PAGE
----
THE BRONX — Bronx District Attorney Darcel Clark has requested nearly $4.5 million in additional funds from the City Council to help develop multiple new bureaus within her office, including a Rikers Island prosecution bureau, a public integrity bureau and an immigrant affairs unit.
The Rikers Island bureau, aimed at curbing violence at the jail, is one of the largest requests in the budget, with Clark asking for roughly $1.8 million to pay for staff including a bureau chief, trial prep assistants and assistant district attorneys with seven years of experience.
Clark has been adamant about the need to set up an office on Rikers Island and described doing so as a way to make the jail safer and bring real time investigations to it during her inauguration in January.
The budget describes prosecuting typical cases on Rikers as a complex, lengthy and painstaking process and maintains that creating a prosecution bureau for the jail is a "direct response to these concerns."
"This bureau will help ensure swift and just dispositions," according to the funding request. "Timely resolution of a defendant's Rikers charges will allow inmates to move on to state correctional facilities or to be released from New York City facilities."
The document also states that the office will demonstrate how serious the city is about prosecuting crimes at Rikers, improve the quality of these prosecutions and be an effective tool for gathering intelligence about the jail complex.
At a meeting on March 2, Clark said her office at Rikers was between six and eight weeks away from opening, and her budget hopes that the Office of Court Administration will staff a courtroom on the island as well to help deal with the growing backlog of criminal cases involving inmates.
Lucian Chalfen, director of public information for the court system, said they had engaged in "very preliminary" discussions with the Bronx DA's office about a court on Rikers Island and would need to discuss the idea further before deciding if they could move forward with it.
Clark also requested roughly $1.2 million to help staff a domestic violence complaint unit, $514,000 to help staff an immigrant affairs unit, $469,000 to help staff a conviction integrity unit and $396,000 to help staff a public integrity bureau.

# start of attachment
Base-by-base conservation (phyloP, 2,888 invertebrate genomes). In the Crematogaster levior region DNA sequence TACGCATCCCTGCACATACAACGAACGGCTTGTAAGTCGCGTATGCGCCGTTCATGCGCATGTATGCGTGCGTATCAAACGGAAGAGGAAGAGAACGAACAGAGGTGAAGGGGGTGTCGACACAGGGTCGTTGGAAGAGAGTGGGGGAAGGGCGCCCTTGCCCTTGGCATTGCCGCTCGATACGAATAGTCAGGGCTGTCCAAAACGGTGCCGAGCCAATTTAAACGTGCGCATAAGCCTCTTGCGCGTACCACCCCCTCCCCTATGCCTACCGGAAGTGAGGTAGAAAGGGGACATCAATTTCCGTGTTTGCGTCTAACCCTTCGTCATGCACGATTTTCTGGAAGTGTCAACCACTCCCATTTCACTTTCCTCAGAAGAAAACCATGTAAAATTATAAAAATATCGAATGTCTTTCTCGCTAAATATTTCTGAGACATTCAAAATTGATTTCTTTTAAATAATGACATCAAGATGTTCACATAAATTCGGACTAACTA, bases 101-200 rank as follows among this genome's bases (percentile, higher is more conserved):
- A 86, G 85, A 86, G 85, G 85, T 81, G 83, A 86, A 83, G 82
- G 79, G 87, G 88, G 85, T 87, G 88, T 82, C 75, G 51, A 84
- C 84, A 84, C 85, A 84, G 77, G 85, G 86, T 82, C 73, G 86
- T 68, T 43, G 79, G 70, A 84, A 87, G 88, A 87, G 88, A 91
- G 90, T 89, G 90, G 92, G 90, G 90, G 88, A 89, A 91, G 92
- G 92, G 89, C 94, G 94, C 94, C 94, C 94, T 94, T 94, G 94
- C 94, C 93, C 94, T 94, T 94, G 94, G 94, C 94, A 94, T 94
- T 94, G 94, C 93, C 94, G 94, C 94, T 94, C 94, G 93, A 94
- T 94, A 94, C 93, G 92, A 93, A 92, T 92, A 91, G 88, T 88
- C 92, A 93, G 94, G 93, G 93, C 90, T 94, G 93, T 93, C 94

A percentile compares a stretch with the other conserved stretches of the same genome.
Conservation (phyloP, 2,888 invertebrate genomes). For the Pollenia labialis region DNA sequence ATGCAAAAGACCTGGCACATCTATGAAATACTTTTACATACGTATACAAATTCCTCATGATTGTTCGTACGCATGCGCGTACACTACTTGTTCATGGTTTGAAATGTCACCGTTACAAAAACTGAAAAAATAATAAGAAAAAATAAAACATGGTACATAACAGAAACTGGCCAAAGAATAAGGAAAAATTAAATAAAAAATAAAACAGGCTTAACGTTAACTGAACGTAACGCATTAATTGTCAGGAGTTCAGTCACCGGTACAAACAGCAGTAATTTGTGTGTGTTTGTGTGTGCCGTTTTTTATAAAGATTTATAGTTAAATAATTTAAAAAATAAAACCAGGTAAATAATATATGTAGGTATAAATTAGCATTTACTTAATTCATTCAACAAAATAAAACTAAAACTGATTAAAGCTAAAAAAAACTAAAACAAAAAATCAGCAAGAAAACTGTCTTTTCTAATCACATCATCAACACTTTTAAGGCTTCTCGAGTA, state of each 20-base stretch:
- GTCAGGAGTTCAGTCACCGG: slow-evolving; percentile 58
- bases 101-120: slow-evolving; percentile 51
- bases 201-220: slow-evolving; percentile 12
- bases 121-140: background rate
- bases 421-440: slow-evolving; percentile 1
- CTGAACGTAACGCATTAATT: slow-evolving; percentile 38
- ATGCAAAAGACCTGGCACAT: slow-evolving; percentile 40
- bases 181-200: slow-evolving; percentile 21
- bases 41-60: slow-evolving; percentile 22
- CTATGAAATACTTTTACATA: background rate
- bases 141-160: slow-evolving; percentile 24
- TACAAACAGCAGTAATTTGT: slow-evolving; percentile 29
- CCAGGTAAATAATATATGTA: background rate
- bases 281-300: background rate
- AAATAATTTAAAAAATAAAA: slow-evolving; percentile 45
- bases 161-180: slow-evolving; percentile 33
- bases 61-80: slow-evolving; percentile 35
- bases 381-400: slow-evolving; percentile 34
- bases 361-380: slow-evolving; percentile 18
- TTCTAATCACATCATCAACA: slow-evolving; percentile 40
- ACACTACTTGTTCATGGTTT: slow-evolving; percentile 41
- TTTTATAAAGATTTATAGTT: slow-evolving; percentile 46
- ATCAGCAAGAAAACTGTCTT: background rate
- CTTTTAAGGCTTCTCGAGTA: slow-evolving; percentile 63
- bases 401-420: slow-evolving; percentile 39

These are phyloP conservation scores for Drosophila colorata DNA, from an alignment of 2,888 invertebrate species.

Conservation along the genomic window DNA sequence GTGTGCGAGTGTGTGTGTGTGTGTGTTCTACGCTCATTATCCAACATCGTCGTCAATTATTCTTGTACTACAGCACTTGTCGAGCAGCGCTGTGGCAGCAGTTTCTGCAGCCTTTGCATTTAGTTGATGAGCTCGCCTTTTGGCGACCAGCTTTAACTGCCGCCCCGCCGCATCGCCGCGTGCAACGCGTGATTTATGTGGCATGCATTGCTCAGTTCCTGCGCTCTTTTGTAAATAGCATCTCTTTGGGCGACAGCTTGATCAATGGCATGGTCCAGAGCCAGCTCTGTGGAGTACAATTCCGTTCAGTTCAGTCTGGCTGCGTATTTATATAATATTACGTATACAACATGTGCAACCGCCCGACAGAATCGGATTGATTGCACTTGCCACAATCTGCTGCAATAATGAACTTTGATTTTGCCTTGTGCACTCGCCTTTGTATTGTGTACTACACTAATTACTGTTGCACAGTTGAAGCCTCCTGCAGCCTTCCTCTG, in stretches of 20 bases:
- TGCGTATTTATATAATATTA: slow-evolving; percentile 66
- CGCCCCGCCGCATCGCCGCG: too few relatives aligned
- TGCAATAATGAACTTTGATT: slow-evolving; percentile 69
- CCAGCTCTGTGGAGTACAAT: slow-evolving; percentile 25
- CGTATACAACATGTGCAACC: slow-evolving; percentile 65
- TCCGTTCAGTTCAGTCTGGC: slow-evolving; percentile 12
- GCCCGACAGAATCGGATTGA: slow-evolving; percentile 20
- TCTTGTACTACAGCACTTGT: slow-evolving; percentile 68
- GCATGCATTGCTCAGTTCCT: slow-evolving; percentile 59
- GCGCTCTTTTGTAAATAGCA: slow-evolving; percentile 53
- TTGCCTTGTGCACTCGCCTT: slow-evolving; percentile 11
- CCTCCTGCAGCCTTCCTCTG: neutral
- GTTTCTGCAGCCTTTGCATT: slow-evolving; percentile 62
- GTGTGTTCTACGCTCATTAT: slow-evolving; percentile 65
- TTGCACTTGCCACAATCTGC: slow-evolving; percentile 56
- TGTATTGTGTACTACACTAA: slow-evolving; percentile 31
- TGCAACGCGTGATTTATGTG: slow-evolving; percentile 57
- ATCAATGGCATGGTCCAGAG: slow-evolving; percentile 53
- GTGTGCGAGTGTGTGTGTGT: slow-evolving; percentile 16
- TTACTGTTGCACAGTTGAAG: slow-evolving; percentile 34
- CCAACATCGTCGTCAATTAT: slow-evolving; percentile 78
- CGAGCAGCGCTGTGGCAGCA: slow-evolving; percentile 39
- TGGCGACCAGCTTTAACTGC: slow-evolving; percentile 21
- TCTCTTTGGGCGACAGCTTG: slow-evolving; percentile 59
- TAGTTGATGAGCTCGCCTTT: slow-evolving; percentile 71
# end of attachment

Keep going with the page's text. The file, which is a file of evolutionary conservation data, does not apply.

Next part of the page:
The conviction integrity unit would focus on reducing the risk of wrongful convictions before cases go to trial and addressing concerns about prior prosecutions, while the public integrity bureau focuses on investigating misconduct among government officials.
Clark had faced criticism during her campaign that she would be reluctant to go after politicians as district attorney, as she was selected as the Democratic candidate for the position by party leaders rather than by voters.
Clark's office hopes to move the location for processing domestic violence complaints to 198 E. 161st St., close to the Family Justice Center and Crime Victims' Assistance Unit, to create a more comfortable environment for victims to speak with attorneys, according to the budget.
"This will permit prosecutors to establish contact with complainants at an early stage, when they are most receptive, and before they can be influenced in one direction or another by outside influences," the budget reads.
The immigrant affairs unit is responsible for handling financial fraud complaints that target immigrants, as well as helping both documented and undocumented immigrants who might be afraid of working with law enforcement, the budget states.
Although Clark noted that The Bronx had become a much safer place over the past few decades, she expressed concern that violent crime appeared to be starting to rise in the borough, citing a recent uptick in reported rapes and robberies.
"Bronx County has witnessed dramatic improvements in public safety since violent crime crested in 1990," Clark said in a statement. "But we must remain vigilant and promptly act to curb the slightest upturn."
The DA submitted her budget request on March 8 and expects to hear back in a couple of months.